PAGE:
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Friday, September 22, 2023


Western media misrepresent Iran

The powers that be are trying their best to demonize Iran, especially President Mahmoud Ahmadinejad.

The media is only fanning the flames with misquotations, outright lies and by refusing to publish vital information that just might stop certain misperceptions. The phrase most often quoted by Ahmadinejad is, "Israel must be wiped off the map." This, however, is not what was said. This misquotation came from an unlikely source, the Islamic Republic News Agency, and soon wound up in newspapers across the U.S. This single misquotation has conjured images of Iran using a nuclear weapons program to destroy Israel and has instilled fear in the American public.

According to Arash Norouzi’s article "Wiped Off the Map – The Rumor of the Century," the actual phrase in Farsi translates as, "The Imam said this regime occupying Jerusalem must vanish from the page in time." The Imam Ahmadinejad is referring to is Ayatollah Khomeini, who said the Israeli regime would fall.†Nowhere is the actual country of Israel mentioned, but the regime in control of Israel. The rest of Ahmadinejad’s speech was not mentioned in the press.

In his speech, Ahmadinejad said Zionism is used by the West to subjugate Muslims and manipulate the Middle East. While Ahmadinejad admits that removing American influence seems impossible to some, he also cites the Shah of Iran (a U.S.-installed monarchy), the Soviet Union and Saddam Hussein as examples of regimes that seemed invincible yet, failed.

It cannot be denied that Ahmadinejad has said offensive things regarding Israel, yet he has not called for its destruction, but instead, a transition in government. Even though the misquotation came a little more than a year ago, it is still being used as justification to continue down the path to war with Iran.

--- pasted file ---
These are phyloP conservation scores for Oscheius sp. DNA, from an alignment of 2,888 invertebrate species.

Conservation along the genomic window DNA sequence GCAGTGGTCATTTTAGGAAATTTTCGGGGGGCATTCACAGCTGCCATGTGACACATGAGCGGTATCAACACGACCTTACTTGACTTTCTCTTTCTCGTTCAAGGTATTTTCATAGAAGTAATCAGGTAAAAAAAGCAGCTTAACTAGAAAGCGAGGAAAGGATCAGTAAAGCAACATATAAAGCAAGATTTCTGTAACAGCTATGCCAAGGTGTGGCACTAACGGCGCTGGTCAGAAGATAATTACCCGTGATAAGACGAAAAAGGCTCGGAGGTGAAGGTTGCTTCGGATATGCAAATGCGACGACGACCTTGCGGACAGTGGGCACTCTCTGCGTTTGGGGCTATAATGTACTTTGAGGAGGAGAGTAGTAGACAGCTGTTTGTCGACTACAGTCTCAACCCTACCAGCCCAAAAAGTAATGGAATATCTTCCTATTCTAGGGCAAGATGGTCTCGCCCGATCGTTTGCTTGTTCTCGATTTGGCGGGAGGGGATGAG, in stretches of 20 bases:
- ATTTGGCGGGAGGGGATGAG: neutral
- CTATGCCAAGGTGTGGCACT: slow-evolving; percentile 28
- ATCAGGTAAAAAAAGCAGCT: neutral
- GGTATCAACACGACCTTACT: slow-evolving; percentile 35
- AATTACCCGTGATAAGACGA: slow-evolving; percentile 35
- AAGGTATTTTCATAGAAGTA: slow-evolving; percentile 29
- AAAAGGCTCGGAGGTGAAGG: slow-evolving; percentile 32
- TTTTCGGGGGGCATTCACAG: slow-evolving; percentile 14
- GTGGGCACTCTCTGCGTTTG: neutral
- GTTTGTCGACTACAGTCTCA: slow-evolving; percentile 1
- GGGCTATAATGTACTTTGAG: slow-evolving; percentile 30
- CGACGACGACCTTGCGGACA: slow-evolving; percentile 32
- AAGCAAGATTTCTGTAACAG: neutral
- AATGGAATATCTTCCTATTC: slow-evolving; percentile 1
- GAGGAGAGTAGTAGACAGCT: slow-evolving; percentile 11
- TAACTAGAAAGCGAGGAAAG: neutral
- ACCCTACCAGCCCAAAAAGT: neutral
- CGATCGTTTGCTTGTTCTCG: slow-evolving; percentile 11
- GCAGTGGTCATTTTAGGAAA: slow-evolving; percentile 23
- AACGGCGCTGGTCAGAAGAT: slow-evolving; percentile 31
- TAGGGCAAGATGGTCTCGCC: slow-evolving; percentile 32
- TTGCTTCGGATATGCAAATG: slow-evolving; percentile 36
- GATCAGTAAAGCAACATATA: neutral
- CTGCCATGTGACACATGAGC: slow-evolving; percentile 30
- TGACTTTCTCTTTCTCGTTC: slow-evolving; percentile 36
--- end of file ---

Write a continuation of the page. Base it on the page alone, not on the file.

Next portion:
The people of Iran are stigmatized as well, with pundits and political authorities using slurs against Iranians. This 24 mentality is present in Hollywood and in the media. According to Nasrin Alavi’s "Reformation Hymns: Islam, Iran, and Blogs" from the book "Everything You Know About God Is Wrong," edited by Russ Kick, the majority of those living in Iran are under 30-years old and are using the Internet to make Farsi the fourth most-used language in the blogosphere.

For instance, the Internet reaction to the Danish protests in Tehran was astounding. One blogger wrote a response to the Iranian revolutionary militia that said, "Unlike Iran, in the West what is published in a newspaper is not dictated by the regime. I agree with you that the cartoons are offensive but the best strategy is to ignore the ignorant."

This is a far cry from the stereotype of Iranians that is portrayed in the media, who of a nation of terrorist sympathizers that hate the West. Western CDs and DVDs are everywhere on the streets of cities, with cars and shops playing Western pop music. Although the media would like you to believe Iranians want to destroy America and Israel, a national poll published by the IRNA indicated 64.5 percent want to resume ties with the U.S., while 74.7 percent want dialogue between the nations.†

The fate of Iran lies in the youth, and not in the form of troops and bombs. The youth do not approve of the political repression, limitations on women and the actions of Ahmadinejad. Ultimately, the plea of one blogger sums up the hope for change to come: "I love freedom. But I believe that you have to make yourself free. No one else can free you."

Corgey, a political science junior, can be reached via [email protected].

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